Pd is a noble metal and has particular characteristics, such as high thermal and chemical stability, catalytic activity, and an adjustable optical response, so it has high potential for radioactive image acquisition and photothermal therapy, suggesting a limited application in biomedicine [7]. However, some studies suggest that palladium nanoparticles (PdNPs) have therapeutic potential in cancer through photothermal and photodynamic therapies because this material absorbs in Near-Infrared spectroscopy (NIR), so strategies have been developed using NIR laser photoabsorbers to generate heat under NIR laser irradiation, resulting in highly specific cancer therapy. For example, Thapa et al. (2018) used PdNP-decorated graphene oxide (GO) (GO-PdNPs) to treat a solid prostate cancer tumor in a murine model, observing that intratumorally administered GO-PdNPs exerted a high photothermal effect, i.e., generation of reactive oxygen species (ROS). This is due to the high retention of GO-PdNPs in the solid tumor and the property of GO to absorb in the near-infrared region, which induces photoelectron interactions to generate heat, leading to photothermal ablation of the tumor [8].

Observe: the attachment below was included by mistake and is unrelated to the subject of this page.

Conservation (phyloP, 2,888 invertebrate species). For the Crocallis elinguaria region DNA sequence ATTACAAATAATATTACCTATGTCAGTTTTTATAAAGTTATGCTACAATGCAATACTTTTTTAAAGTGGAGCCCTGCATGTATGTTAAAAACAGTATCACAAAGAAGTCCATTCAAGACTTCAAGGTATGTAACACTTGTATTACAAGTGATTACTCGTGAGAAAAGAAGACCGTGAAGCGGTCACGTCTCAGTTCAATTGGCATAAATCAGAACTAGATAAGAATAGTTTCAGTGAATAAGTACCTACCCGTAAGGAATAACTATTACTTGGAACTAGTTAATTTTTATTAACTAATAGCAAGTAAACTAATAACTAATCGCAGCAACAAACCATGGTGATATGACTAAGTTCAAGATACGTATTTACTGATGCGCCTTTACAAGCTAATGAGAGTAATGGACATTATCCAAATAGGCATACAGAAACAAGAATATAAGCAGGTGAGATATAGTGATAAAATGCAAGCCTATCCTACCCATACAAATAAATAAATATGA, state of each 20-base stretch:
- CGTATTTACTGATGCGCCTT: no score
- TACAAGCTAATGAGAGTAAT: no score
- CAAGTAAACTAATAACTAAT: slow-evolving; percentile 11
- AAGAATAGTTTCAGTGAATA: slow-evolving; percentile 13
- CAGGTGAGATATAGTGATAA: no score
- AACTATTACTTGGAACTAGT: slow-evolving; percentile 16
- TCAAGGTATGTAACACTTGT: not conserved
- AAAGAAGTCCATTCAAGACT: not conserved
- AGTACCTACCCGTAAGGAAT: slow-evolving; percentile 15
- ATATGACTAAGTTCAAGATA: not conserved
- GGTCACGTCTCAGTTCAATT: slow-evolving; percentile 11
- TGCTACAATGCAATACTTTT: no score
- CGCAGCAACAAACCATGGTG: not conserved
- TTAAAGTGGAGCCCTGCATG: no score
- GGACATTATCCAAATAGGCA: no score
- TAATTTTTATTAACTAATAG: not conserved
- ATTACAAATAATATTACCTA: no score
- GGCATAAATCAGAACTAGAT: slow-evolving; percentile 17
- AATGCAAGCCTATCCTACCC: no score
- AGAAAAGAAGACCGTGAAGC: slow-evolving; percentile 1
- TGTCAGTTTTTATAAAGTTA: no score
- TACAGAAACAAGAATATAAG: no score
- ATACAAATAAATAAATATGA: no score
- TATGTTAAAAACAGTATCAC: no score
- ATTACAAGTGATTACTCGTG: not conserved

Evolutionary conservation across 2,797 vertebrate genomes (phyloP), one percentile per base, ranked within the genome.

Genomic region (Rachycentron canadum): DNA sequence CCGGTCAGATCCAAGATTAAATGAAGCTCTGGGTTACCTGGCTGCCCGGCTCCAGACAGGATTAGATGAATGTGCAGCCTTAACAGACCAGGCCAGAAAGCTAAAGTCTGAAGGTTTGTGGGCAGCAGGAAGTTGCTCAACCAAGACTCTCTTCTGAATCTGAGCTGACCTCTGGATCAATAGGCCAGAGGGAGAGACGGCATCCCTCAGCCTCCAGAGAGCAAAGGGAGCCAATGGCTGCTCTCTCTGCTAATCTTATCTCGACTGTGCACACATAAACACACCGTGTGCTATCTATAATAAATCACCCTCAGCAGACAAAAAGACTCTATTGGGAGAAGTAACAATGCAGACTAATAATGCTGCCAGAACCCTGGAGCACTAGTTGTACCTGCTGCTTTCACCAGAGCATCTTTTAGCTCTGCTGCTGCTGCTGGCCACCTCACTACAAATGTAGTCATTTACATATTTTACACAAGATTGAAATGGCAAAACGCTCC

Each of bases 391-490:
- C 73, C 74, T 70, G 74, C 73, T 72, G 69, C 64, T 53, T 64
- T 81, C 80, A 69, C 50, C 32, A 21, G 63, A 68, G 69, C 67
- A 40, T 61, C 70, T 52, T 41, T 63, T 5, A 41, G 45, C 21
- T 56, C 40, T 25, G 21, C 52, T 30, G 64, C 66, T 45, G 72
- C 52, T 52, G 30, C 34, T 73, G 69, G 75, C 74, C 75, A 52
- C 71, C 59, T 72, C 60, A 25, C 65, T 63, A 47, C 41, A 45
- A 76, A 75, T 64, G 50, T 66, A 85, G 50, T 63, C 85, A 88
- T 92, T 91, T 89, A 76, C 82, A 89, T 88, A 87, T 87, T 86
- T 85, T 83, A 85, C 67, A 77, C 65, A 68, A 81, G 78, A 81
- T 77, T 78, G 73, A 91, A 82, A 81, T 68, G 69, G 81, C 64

2.2. Gold Nanoparticles

Gold has a high atomic number, which causes gold nanoparticles (AuNPs) to absorb more photons than soft tissue [9], have a wide range of applications in both the diagnosis and treatment of cancer due to their high bioavailability and biocompatibility, ease of synthesis and bioconjugation, and chemical and physical properties [10][11][12]. Particularly important features include localized surface plasmon resonance (LSPR), radioactivity, and high X-ray absorption coefficient. However, surface-enhanced fluorescence (SEF), photothermal transformation, photochemical transformation, and colorimetric reactions stand out in diagnosis [13]. In addition, its physical properties such as size and shape can affect absorption at the cellular level, leading to better results when incorporated into nanospheres, which have this ideal shape due to their high surface-to-volume ratios and low toxicity [9].